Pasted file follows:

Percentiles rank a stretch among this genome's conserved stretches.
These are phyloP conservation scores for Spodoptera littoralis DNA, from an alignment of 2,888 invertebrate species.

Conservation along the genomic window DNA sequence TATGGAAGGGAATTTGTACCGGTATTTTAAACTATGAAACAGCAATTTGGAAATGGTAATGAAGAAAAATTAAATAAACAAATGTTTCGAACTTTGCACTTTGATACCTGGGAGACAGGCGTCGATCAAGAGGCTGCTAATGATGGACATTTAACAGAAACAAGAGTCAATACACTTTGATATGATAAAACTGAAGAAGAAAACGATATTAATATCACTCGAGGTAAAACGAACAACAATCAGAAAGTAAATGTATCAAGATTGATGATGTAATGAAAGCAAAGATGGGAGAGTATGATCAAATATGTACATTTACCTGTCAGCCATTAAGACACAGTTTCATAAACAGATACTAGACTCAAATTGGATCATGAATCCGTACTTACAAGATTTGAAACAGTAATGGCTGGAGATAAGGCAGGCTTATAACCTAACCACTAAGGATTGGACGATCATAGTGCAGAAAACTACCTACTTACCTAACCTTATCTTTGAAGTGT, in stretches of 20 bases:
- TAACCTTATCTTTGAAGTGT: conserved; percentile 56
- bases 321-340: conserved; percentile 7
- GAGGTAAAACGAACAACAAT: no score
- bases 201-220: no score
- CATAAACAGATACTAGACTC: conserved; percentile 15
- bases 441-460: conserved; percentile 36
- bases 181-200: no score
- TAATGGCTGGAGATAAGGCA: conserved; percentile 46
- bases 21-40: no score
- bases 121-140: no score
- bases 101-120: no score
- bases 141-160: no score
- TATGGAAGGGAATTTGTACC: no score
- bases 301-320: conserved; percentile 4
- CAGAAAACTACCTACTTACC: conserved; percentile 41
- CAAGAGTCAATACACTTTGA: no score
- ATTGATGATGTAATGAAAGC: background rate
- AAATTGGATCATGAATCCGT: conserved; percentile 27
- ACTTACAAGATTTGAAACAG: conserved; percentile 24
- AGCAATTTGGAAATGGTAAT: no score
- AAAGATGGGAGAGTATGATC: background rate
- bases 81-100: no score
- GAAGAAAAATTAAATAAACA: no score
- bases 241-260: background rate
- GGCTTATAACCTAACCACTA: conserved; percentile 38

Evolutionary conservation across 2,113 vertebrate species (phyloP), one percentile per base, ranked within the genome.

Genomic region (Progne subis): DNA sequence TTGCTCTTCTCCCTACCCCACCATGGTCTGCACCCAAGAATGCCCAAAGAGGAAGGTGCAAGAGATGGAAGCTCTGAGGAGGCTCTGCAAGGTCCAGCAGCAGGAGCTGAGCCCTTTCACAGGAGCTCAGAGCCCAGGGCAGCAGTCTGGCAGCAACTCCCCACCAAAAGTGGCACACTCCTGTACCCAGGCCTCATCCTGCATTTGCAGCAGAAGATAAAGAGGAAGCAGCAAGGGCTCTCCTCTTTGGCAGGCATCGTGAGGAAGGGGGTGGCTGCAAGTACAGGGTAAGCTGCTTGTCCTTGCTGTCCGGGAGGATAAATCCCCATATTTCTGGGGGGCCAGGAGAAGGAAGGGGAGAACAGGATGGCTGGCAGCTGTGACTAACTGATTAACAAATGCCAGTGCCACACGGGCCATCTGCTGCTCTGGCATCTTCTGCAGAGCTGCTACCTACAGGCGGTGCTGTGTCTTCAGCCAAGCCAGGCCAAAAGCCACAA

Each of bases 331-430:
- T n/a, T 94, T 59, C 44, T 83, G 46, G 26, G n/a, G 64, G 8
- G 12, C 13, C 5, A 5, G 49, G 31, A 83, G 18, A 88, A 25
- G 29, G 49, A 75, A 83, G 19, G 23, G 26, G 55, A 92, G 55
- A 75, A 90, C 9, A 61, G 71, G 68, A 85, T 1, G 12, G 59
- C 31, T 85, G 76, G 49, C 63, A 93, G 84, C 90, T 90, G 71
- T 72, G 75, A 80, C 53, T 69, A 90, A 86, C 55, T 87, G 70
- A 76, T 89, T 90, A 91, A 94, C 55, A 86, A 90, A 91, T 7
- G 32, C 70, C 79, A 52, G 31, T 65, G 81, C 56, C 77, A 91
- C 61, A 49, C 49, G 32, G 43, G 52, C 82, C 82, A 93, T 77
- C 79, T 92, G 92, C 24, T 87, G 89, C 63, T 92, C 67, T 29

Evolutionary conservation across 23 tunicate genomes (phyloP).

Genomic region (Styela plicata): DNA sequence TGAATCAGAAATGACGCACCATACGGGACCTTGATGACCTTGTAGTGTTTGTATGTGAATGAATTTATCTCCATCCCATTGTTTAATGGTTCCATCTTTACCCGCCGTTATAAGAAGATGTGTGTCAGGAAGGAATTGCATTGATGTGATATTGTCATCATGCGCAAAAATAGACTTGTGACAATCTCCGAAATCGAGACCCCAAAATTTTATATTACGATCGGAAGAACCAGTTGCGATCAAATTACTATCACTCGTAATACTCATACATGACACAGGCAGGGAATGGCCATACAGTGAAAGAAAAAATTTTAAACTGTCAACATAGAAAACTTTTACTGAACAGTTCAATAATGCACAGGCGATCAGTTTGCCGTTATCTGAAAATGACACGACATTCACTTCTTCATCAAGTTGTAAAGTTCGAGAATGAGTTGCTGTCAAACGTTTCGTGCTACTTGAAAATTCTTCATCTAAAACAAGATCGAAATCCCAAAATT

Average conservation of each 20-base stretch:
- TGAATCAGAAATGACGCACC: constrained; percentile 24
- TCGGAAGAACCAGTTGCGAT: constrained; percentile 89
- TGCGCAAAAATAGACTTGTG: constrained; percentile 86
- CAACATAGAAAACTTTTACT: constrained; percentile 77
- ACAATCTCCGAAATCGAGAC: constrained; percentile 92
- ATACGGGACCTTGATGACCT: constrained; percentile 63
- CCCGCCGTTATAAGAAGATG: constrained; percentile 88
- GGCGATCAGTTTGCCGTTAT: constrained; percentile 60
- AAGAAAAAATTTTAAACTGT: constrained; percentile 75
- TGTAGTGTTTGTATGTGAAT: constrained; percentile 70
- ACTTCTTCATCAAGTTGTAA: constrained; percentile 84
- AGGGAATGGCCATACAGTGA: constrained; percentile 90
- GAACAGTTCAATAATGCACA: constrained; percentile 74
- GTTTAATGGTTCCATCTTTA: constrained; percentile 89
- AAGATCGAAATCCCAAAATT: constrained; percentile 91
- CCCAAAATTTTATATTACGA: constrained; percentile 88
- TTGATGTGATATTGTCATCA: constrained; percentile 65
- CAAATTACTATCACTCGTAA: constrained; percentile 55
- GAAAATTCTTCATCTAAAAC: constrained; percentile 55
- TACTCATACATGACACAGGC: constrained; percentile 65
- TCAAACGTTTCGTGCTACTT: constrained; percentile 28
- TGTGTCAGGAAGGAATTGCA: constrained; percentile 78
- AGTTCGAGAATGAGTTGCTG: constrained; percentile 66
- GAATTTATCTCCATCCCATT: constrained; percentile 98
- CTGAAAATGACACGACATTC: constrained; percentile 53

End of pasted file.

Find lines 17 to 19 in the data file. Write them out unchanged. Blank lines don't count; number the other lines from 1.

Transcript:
- bases 301-320: conserved; percentile 4
- CAGAAAACTACCTACTTACC: conserved; percentile 41
- CAAGAGTCAATACACTTTGA: no score